Summary and Price Action Rundown
US equities retrenched slightly today after a month of powerful gains that were spurred by positive vaccine news and a relatively clear and orderly US election process, followed by pro-growth cabinet nominations by the incoming Biden administration. The S&P 500 backed off from Friday’s record high, declining 0.5% to shave year-to-date upside to 12.1%. The tech-heavy Nasdaq outperformed as economic fundamentals weighed on the Dow Industrials, which still registered its best monthly performance since 1987. For context, the Dow, which tends to be more sensitive to economic fundamentals, has underperformed significantly during the pandemic but was revitalized by the announcements of effective vaccines throughout November. The Euro Stoxx Index and Asian equities also retreated to close the month. A broad dollar index edged above its multi-year low today, while Treasuries have remained steady, with the 10-year yield hovering at 0.86%. Brent crude prices retreated below $48 per barrel as the ongoing OPEC meeting kept traders in suspense (more below).
US Economic Data Shows More Hints of Softening
With US economic figures providing some garbled signals over the past few weeks, and analysts bracing for further deterioration amid the ongoing resurgence in Covid-19, today’s releases added to the evidence of a renewed slowdown. The MNI Chicago Business Barometer fell to 58.2 in November from 61.1 in October. New Orders dropped 5 points to the lowest level since August, while Production fell 1.2 points. Inventories slipped 2 points to a three-month low. However, Supplier Deliveries jumped 4.9 points to the highest level since May as firms saw delivery delays, while Prices at the Factory Gate surged 9.8 points to the highest level in two years. A special question asked: “Does the outcome of the general election have any effect on your forecast? “A majority 73.2% said that the election results do not influence their forecasts, while 12.5% saw their forecasts increase and 14.3% reported a decrease.” Similarly, the Dallas Fed manufacturing gauge undershot expectations, printing 12.0 versus a consensus estimate of 14.3 and the prior month’s 19.8.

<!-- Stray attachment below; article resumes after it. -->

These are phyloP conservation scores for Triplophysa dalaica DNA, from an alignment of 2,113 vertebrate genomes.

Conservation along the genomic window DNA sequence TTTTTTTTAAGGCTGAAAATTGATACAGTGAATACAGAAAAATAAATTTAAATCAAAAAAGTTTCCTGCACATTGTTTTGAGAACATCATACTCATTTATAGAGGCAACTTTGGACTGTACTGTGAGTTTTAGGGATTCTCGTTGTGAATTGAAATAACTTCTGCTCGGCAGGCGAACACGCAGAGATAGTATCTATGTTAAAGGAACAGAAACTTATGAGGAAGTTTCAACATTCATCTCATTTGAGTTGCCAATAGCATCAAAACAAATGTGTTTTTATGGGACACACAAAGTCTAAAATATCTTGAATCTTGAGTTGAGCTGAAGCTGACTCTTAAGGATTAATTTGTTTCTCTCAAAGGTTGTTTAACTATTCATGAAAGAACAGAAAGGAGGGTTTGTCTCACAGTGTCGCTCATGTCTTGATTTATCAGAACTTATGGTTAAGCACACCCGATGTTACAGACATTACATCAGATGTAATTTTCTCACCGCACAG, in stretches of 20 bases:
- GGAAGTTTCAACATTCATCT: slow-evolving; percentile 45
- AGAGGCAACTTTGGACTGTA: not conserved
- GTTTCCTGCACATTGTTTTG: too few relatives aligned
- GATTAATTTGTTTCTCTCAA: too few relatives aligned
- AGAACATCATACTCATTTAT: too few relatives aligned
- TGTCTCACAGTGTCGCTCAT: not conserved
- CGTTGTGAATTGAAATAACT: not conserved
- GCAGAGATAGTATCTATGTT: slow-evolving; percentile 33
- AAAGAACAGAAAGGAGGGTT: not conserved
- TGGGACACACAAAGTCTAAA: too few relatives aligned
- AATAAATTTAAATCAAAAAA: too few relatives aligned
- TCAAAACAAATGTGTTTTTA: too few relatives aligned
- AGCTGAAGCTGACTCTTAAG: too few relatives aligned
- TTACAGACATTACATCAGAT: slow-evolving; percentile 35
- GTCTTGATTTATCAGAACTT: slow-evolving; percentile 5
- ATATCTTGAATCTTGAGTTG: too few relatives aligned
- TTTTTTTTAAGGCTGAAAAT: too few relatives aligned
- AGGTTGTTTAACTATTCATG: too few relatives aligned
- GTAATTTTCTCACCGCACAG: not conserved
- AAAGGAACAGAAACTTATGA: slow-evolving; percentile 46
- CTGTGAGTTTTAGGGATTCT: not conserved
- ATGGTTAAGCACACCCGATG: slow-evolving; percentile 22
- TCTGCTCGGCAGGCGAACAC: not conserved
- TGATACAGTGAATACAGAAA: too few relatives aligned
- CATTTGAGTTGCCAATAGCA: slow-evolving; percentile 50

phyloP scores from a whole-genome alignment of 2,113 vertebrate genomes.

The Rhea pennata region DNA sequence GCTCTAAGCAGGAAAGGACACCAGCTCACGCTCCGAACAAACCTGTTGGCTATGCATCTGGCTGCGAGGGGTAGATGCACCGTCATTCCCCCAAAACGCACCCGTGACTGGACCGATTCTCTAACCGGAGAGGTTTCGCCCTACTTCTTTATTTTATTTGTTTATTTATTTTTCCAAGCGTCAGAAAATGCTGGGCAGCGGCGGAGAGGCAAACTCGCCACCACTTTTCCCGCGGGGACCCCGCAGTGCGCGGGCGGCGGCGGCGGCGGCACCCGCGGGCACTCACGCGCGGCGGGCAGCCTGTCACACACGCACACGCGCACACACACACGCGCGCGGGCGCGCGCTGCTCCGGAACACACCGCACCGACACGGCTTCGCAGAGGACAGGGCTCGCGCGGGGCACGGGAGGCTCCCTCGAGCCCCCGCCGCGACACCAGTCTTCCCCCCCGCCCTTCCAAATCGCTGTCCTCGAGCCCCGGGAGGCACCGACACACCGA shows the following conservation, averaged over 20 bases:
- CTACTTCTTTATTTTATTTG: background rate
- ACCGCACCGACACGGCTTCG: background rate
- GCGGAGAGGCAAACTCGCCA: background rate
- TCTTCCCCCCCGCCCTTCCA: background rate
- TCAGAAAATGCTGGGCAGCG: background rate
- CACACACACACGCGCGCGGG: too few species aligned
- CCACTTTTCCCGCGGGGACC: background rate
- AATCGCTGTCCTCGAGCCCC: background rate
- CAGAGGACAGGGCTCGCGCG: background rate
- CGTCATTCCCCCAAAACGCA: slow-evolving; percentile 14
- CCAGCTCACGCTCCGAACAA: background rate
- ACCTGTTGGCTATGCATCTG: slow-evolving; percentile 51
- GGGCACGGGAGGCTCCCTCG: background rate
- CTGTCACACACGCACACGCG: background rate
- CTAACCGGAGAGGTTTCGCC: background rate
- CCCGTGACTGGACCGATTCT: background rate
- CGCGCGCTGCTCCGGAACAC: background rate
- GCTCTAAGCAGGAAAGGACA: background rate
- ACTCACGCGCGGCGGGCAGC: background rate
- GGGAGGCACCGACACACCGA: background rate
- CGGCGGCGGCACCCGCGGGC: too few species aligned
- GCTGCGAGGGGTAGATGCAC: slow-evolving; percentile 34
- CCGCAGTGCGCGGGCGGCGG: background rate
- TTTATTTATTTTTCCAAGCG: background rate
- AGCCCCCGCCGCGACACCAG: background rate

Also, the Small Business Confidence index sank to its lowest level on record at a reading of 48, one-point below the previous low reported in the second quarter (Q2) during the worst of the pandemic-driven economic turmoil. Though responses in the current fourth quarter (Q4) survey, conducted in the period between November 10-17, were impacted by the virulent resurgence in Covid-19, the reinstatement of targeted lockdowns, and the Congressional deadlock in providing additional fiscal relief, survey-data suggests that President-Elect Biden’s victory further compounded the decline in relation to the Main Street outlook on taxes and regulation. Of the 2,200 small business owners polled, 53% expect tax policy to have a negative impact on their business during the next 12 months, and 49% said government regulation will have a negative impact over the same period. While the decrease in outlook is notable, responses from small business owners are heavily skewed by their political affiliations, and the index overall leans conservative. Separated by political connection, 75% of Republicans believe tax policy will have a negative effect and 72% said regulations will be negative, while only 15% and 11%, respectively, of Democrats believe tax and regulatory changes will hinder business operations. Overall, the survey indicates 34% of owners believe Joe Biden will be good for small business, while 55% say the opposite. Though by political affiliation, 89% of Republicans are pessimistic of the Biden administration on small business and 86% of Democrats are optimistic. The stark contrast in business sentiment following the election “reveals how deeply politics has become embedded in the public’s assessment of the economy, and in particular how divided the country is,” stated Laura Wronski, research science manager at SurveyMonkey. She continued to note over the past several quarters that Republican respondents consistently reported a higher degree of confidence than Democrats did, and post-election, that trend has flipped. At the moment however, the feasibility of the Biden team’s tax and regulatory proposals are unclear, and contingent upon Georgia’s runoff Senate races, as a Republican-controlled Senate would surely constrain Biden’s policy agenda.
Lastly, pending home sales in November fell 1.1% month-on-month, well below market expectations of a 1% gain, and following a 2% drop in October. However, this still leaves sales up 20.2% year-over-year following a 20.8% rise in September. Contract activity was mixed among the four major US regions, with the only positive month-over-month growth happening in the South, although each region saw year-over-year gains in pending home sales transactions. Lawrence Yun, NAR’s chief economist said, “The housing market is still hot, but we may be starting to see rising home prices hurting affordability. Both the inventory of homes for sale and mortgage rates are now at historic lows.”
Today’s mixed economic readings follow last week’s pre-holiday data dump that also showed signs of backsliding in weekly jobless claims and October Personal Income.
Vaccine Developments in Focus